Quintonio LeGrier, 19, was killed early Saturday by police responding to a domestic disturbance, along with downstairs neighbor Bettie Jones, 55, police said.
Jones was hit accidentally by the gunfire, the police said. Both victims were Black.
“For me to just look at the news and see that she was shot down — a beautiful woman, a beautiful woman. It hurts my heart to see that,” said Jacqueline Walker, a friend of Jones.
Why must police “shoot first and ask questions later?” Walker asked. “It’s ridiculous.”
The shootings came amid scrutiny of police after a series of deaths of African-Americans at the hands of officers gave rise to the Black Lives Matter movement.
The Chicago Police Department also is under a federal civil rights investigation that will look into patterns of racial disparity in the use of force, how the department disciplines officers and handles misconduct accusations.
Family members and others at the news conference wore black T-shirts critical of Mayor Rahm Emanuel.
LeGrier’s mother, Janet Cooksey, told reporters that the police “are supposed to serve us and protect us, and yet they take the lives.”
“Something just needs to be done,” she added. “I used to watch the news daily and I would grieve for other mothers, other family members, and now today I’m grieving myself.”
The Chicago Police Department said in a statement Saturday that officers who responded to a 911 call “were confronted by a combative subject resulting in the discharging of the officer’s weapon.”
“The 55-year-old female victim was accidentally struck and tragically killed,” according to the statement, which extended “deepest condolences to the victim’s family and friends.”
Jones, a mother of five who had hosted family for Christmas, and LeGrier, a college student home for holiday break, were pronounced dead at hospitals, according to relatives and the Cook County medical examiner’s office.
Police did not disclose the race of the officer, saying only that those involved will be placed on administrative duties for 30 days while “training and fitness for duty requirements can be conducted.” It isn’t clear how many officers responded, how many used their firearms and how many times both LeGrier and Jones were struck.
Police spokesman Anthony Guglielmi said the officers’ role in the shootings is being investigated by the city’s Independent Police Review Authority, the main police oversight agency. He also said police can’t comment.
IPRA spokesman Larry Merritt also declined comment. He said Saturday it was “very early on in the investigation” and he couldn’t release further details.
LeGrier’s father, Antonio, told the Chicago Sun-Times he had invited his son to a family holiday gathering before the shootings but the younger man chose not to go. When the father returned to his second-floor apartment early Saturday, the son appeared to be a “little agitated,” Antonio LeGrier said.
The elder LeGrier said he heard loud banging on his locked bedroom door around 4:15 a.m. and that his son said, “You’re not going to scare me.” He said his son tried to bust the door open, but he kept him from doing so and called police. The father told the newspaper that he called Jones, who lived a floor below, and warned her that his son was a “little irate” and not to open the door unless police arrived. He said Jones told him she saw his son outside with a baseball bat.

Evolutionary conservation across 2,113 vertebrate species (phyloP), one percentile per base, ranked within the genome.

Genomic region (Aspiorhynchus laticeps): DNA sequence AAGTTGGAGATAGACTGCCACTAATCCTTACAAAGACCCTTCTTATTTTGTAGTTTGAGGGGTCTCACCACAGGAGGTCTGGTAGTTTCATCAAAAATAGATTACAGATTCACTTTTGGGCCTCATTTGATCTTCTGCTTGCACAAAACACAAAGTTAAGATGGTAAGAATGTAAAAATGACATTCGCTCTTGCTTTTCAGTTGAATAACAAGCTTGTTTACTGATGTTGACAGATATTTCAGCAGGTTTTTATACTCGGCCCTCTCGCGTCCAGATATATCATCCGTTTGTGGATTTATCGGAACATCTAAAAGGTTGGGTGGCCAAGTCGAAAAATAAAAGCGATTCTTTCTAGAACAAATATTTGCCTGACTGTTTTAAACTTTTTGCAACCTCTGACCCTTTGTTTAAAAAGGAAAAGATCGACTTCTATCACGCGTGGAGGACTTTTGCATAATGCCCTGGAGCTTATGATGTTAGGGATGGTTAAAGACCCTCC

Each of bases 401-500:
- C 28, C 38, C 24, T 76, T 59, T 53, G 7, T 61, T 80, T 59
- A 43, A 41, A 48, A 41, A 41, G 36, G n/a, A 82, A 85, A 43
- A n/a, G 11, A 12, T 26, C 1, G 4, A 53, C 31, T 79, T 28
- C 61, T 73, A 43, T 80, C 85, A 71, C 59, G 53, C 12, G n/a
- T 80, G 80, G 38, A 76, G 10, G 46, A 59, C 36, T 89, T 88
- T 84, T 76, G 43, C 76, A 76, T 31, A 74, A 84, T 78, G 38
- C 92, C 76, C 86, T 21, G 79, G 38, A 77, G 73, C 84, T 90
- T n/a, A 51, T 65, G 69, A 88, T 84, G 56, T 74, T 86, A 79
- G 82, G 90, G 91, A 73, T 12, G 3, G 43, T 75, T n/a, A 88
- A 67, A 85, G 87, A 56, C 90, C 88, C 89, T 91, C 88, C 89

When police arrived, Antonio LeGrier said he heard Jones yell, “Whoa, whoa, whoa!” He said he heard gunshots as he made his way down from the second floor and saw his son and Jones lying in the foyer.
“I identified myself as the father and I held my hands out,” he said.
Antonio LeGrier told the Sun-Times his son had emotional problems after spending most of his childhood in foster care. LeGrier described him as a “whiz kid” and said he was home on break from Northern Illinois University, where he majored in electrical engineering technology.
Cooksey denied that her son exhibited “combative behavior.”
“And for them to kill him and then disrespect him and say his behavior was that way — no, it was not,” she said. “He might’ve been angry with his father and they might’ve got into it. … But he never had combative behavior.
“My son was happy. He’s not an angry child. He’s not a violent child,” she added.
Accounts from relatives of the victims and family lawyers differed about what happened. It’s not clear whether Jones tried to intervene before being shot or if she was hit while answering the door.
Eric Russell, a lawyer for the Jones family, said Jones had answered the door and was met by gunfire, adding that it appears police shot from a distance.
Another Jones family lawyer, Sam Adams Jr., said police took the hard drive of a home-security camera from across the street, but it was unknown if it or other cameras in the neighborhood captured the shooting.
Emanuel’s office issued a statement late Saturday that said the IPRA would share its evidence with the county prosecutor’s office.
“Anytime an officer uses force the public deserves answers, and regardless of the circumstances, we all grieve anytime there is a loss of life in our city,” Emanuel said in the statement.
The federal civil rights investigation was launched after last month’s release of police dashcam video showing White officer Jason Van Dyke shooting Black 17-year-old Laquan McDonald 16 times in 2014. The video’s release has led to protests, the forced resignation of Police Superintendent Garry McCarthy and calls for Emanuel to step down. It is not clear whether there are any video recordings of Saturday’s shootings.
The Rev. Jesse Jackson and U.S. Rep. Danny Davis were among about 100 neighbors, activists and others who attended a vigil later Sunday for Jones and LeGrier outside their home. A sign held by one person read, “Stop Killing Us,” and several chanted, “This is not an accident!”
Some put candles on the porch and Cooksey placed flowers on the railing.